Assess Where You Are and Where You Want to Be
When an Exciting Career Becomes a Really Bad Job
Susan couldn’t remember a time when she didn’t want to be an attorney. As she progressed through her legal education, she discovered her passion was for labor relations law. Right out of law school, she got a job researching labor issues and assisting staff attorneys with building their cases. After a few years, she was one of those attorneys and confident she had made the right career choice.
When I met Susan, she had been practicing labor relations law for about five years and was miserable. That dream job had turned into a seven-day-a-week grind that left her little time for anything else. Her nerves were shot, her health was suffering and she dreaded hearing the alarm clock go off every morning. Susan was overworked, overwhelmed and ready to escape from what seemed like a hopeless situation.
Compare and Assess Must-Haves with I-Wants
Susan knew she had to get out of her current situation but didn’t want to leave the practice of law entirely. So she made a list of “must-haves” and “I-wants” and looked at opportunities in both public and private sectors.
There were two nonnegotiable items: reasonable hours and to stay in law. There were also two primary wants: remain in labor relations law and get paid pretty close to what she was making now. Everything else was up for grabs.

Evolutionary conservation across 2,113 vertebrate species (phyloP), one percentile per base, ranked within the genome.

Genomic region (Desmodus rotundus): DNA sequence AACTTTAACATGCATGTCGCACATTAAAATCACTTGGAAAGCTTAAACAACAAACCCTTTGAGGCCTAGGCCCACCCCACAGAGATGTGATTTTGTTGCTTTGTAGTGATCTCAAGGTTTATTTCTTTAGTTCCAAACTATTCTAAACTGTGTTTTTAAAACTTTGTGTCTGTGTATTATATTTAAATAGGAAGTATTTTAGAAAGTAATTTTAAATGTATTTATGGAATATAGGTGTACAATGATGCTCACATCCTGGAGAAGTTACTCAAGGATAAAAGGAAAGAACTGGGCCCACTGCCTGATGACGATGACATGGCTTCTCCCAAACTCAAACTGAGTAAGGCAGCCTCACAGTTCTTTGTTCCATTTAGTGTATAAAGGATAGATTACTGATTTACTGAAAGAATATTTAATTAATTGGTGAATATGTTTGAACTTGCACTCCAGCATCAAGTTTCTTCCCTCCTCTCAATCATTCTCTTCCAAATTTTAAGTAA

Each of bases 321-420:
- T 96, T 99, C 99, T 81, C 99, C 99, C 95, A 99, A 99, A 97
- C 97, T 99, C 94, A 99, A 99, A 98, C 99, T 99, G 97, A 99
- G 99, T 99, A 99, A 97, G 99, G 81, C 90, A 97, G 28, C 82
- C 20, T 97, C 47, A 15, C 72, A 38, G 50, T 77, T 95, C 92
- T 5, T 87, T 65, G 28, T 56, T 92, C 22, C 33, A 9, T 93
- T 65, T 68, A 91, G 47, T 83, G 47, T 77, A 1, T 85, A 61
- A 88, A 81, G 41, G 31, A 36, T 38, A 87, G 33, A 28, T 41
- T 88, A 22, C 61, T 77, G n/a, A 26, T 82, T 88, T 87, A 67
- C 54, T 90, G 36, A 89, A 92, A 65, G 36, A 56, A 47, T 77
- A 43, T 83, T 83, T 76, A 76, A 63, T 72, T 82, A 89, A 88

Susan’s success was way beyond her expectations (and mine). The very first resume she sent landed her an interview with an agency of the federal government in D.C. She was quickly interviewed and hired as an attorney advisor working in labor relations. The hours were great, the pay comparable and opportunities for advancement good.
The last time I talked to Susan was about two years ago. She was still working for the government and happy in her job and her new life.
If You Identify With Susan
I talk to people like Susan every week; people who for many different reasons are very unhappy in their jobs. If this describes you, honestly assess your situation and give some thought to where you would like to be. Decide what’s negotiable and what you can’t do without. About 75% of your life is spent at work. Why be miserable?
Sue Montgomery is founder and president of Resume Plus (www.resumeplus.com). She is a professional resume writer and career coach who markets people for the jobs they want. Contact Sue directly at 937-254-5627 or email firstname.lastname@example.org.